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Organizational Change Paper 1

Organizational Change Paper


Pedro Vasquez
ORGL 4342-BV2
Organizational Change
05/04/2016

Organizational Change Paper 2

Abstract
In Organizations there often comes a time when a change is needed. Employees will not
all be on board but having the right steps in place can make the change a smooth move. In this
paper I will provided how to implement a change in an organization. The process I will use is
Kotters 8 step change model for when doing a transformational change. I will provide a depth
description of Kotters 8 step change model. John Kotter who created this change model is well
respected leader and his leadership skill in change management are second to none. In addition, I
will provide a visual of Kotters 8 step change model that can help understand the model.

Organizational Change Paper 3

Organizational Change Paper


Organizations at some time in their history will have to implement a change in the
organization. It may not happen today but tomorrow nobody knows and it is important that as
leaders we are prepared to help implement an organizational change. In this paper I chose
Kotters 8 step change model that I will describe in depth how it make the transformational
change be effective.
Step 1 - Increase Urgency
The Organizations frequently allow high levels of complacency to develop during times
of transition. Kotter commented, Without motivation, people wont help and the effort goes
nowhere. Executives underestimate how hard it can be to drive people out of their comfort
zones. In this first step of the Kotters 8 step model it vital that urgency is established to get the
process started. Kotters 8 step model doesnt not just pertain to businesses but also in sport
organizations. For example, FIFA used Kotters 8 step model to unite the health and the sport of
soccer and in their step one FIFA/F-MARC conveyed a sense of urgency. The meeting was not
a talk-fest, but carefully structured to obtain buy-in for the concept of having active medical
commissions in each country. This step is different from the traditional change models which
in the traditional models are mainly see the importance of how quickly can the change be
implemented. Often inherent in this stage is identifying and discussing potential crises or major
opportunities. Change agents should focus on reducing complacency by providing dramatic,
vivid rationales for the need for change, ideally including evidence from credible, external
sources. It is important that the external source of urgency be both credible and valid for the

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change targets. In this step also we leaders will have to identify potential threats and develop
situations of what can happen in the near future, analyze the opportunities that could be
exploited. Finally it would be beneficial if you request to get support from outside stakeholders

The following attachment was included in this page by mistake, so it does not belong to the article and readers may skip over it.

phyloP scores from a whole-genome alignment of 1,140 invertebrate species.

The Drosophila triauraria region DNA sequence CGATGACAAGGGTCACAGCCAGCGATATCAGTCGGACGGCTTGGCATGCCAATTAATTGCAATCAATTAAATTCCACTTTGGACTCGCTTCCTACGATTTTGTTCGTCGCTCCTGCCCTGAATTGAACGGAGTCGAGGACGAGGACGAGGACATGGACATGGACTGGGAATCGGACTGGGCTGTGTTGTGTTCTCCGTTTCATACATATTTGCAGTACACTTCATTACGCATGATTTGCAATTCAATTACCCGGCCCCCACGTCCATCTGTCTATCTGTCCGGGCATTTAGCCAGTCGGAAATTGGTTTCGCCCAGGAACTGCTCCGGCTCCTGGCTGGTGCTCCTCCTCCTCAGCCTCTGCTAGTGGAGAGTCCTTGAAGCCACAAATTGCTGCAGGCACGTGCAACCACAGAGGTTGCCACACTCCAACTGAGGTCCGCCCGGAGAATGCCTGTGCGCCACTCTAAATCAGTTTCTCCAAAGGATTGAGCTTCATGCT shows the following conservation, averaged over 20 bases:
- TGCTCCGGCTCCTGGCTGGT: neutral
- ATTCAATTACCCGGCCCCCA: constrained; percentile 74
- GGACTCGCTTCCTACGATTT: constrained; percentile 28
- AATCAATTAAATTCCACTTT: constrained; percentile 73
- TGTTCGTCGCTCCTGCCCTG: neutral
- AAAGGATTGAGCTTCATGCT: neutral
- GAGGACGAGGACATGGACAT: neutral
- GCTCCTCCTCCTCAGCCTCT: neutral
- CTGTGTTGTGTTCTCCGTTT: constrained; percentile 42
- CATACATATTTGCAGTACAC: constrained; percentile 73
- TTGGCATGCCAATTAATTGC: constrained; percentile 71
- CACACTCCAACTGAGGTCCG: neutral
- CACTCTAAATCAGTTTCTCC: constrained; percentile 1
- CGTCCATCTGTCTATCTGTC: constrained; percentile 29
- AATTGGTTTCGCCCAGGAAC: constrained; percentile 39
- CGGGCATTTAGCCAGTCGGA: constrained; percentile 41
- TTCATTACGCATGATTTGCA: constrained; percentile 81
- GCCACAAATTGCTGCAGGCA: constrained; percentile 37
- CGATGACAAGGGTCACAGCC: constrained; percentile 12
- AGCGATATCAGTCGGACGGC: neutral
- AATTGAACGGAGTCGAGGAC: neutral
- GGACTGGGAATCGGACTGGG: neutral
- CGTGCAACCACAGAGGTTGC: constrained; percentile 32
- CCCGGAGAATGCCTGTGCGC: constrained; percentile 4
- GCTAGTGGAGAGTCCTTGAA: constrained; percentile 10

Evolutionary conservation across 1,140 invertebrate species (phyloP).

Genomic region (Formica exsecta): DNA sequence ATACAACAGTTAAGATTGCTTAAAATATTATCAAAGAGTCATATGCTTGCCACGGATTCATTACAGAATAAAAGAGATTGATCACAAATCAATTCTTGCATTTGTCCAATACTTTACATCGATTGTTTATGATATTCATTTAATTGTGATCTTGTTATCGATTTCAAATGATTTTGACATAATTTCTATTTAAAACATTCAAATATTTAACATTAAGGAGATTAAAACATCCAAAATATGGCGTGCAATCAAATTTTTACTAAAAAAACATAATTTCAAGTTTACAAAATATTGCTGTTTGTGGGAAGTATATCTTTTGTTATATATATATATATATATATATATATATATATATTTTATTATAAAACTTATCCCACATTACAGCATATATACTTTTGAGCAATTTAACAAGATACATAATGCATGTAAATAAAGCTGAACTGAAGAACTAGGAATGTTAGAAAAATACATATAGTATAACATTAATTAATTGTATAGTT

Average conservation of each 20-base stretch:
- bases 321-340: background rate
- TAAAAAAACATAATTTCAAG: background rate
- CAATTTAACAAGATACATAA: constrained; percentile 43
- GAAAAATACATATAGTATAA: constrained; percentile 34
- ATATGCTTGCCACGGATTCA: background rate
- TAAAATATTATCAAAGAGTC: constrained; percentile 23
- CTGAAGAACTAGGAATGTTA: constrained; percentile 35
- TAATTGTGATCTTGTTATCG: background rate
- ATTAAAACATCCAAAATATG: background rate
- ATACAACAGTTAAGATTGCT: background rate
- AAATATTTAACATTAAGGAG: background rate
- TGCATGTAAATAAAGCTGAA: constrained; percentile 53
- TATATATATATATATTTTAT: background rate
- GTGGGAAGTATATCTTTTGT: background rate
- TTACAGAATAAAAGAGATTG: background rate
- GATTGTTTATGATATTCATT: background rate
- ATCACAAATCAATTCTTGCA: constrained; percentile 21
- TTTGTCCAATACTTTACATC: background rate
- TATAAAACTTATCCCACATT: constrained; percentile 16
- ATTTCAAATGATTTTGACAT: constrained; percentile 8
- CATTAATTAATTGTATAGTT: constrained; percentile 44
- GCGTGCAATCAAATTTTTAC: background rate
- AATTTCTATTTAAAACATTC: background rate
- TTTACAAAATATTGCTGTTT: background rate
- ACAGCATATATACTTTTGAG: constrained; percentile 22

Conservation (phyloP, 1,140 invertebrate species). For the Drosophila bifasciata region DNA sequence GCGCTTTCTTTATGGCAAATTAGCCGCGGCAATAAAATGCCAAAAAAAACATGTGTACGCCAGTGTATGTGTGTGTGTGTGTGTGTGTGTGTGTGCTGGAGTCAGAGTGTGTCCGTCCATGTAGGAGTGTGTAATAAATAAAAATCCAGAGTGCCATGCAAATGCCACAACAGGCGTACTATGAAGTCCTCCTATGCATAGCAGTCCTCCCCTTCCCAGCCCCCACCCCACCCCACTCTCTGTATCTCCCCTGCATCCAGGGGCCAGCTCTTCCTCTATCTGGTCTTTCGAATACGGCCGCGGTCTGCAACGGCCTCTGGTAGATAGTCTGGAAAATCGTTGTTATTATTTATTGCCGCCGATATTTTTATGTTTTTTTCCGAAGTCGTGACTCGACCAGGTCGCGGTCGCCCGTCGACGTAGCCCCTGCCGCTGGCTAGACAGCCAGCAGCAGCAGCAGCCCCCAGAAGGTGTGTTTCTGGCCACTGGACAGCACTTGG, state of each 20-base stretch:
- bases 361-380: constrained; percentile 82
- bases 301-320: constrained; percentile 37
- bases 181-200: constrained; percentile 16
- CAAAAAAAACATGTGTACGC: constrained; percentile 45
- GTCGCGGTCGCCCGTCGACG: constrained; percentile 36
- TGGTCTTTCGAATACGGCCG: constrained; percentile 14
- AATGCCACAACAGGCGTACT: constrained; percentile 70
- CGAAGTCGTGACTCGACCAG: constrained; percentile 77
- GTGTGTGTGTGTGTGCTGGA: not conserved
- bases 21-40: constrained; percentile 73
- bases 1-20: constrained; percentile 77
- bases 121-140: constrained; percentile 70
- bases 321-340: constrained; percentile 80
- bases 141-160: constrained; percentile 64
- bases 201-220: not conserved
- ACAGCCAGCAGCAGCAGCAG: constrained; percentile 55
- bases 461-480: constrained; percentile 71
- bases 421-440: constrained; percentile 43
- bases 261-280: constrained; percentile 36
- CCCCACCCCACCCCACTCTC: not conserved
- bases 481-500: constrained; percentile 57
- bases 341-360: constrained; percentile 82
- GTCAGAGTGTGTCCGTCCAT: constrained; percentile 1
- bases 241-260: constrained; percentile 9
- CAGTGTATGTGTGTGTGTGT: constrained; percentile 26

and industry people to bolster youre bickering for change.

Step 2 - Build a Guiding Team


In this step of Kotters model it is important that a group of strong, unified leaders should drive
the change process and establish support throughout the entire organization. A good example
would be that of FIFA on how they used this step to get a strong group to start their change.
FIFAs health efforts stem back to the FIFA Board acting cohesively (ie, as a team) to support FMARC, which brings together international groups of experts in football medicine to support
both professional and recreational football players. F-MARC is critical to Football for health
program because it is the core of the guiding coalition that supports the health of players. It is
crucial that in this step of Kotters model that a team or group is brought together with plenty of
power and influence in the company or organization to lead the change effort. In addition you
will have to encourage and persuade others to follow your lead and support in pushing the
change. Successful change efforts require the backing and on-going support of powerful and
influential organizational decision-makers and stakeholders. The main points of this part is
forming that powerful group that will help you to encourage and persuade others to support your
change.

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Step 3 - Get the Vision Right.
In this step the goal in this stage is to create a vision that clearly and concisely
communicates the purpose of the change effort. The vision will be used to direct decisions that
will support the change effort. Normally a draft is created by your influential participants and
decision-makers. Then you could get a recommendation from the stakeholders. Next you would
implement their input in the vision and keep revising it until everyone agrees on a vision. A
large body of research show that, when appropriately implemented, participating in decisionmaking tends to increase comprehension of and support for those decisions, which in turn helps
smooth and speed implementation. The direction will have be very clear and an idea of how the
end result will be will help boost the efforts of everyone to be more focused, organized and
efficient.
Step 4 - Communicate the Vision for Buy-in
In the step of Kotters model is important that the strategy and vision for change must be
communicated to everyone involved. As well as holding discussions and using other forms of
communication, members of the guiding coalition should act as role models for the type of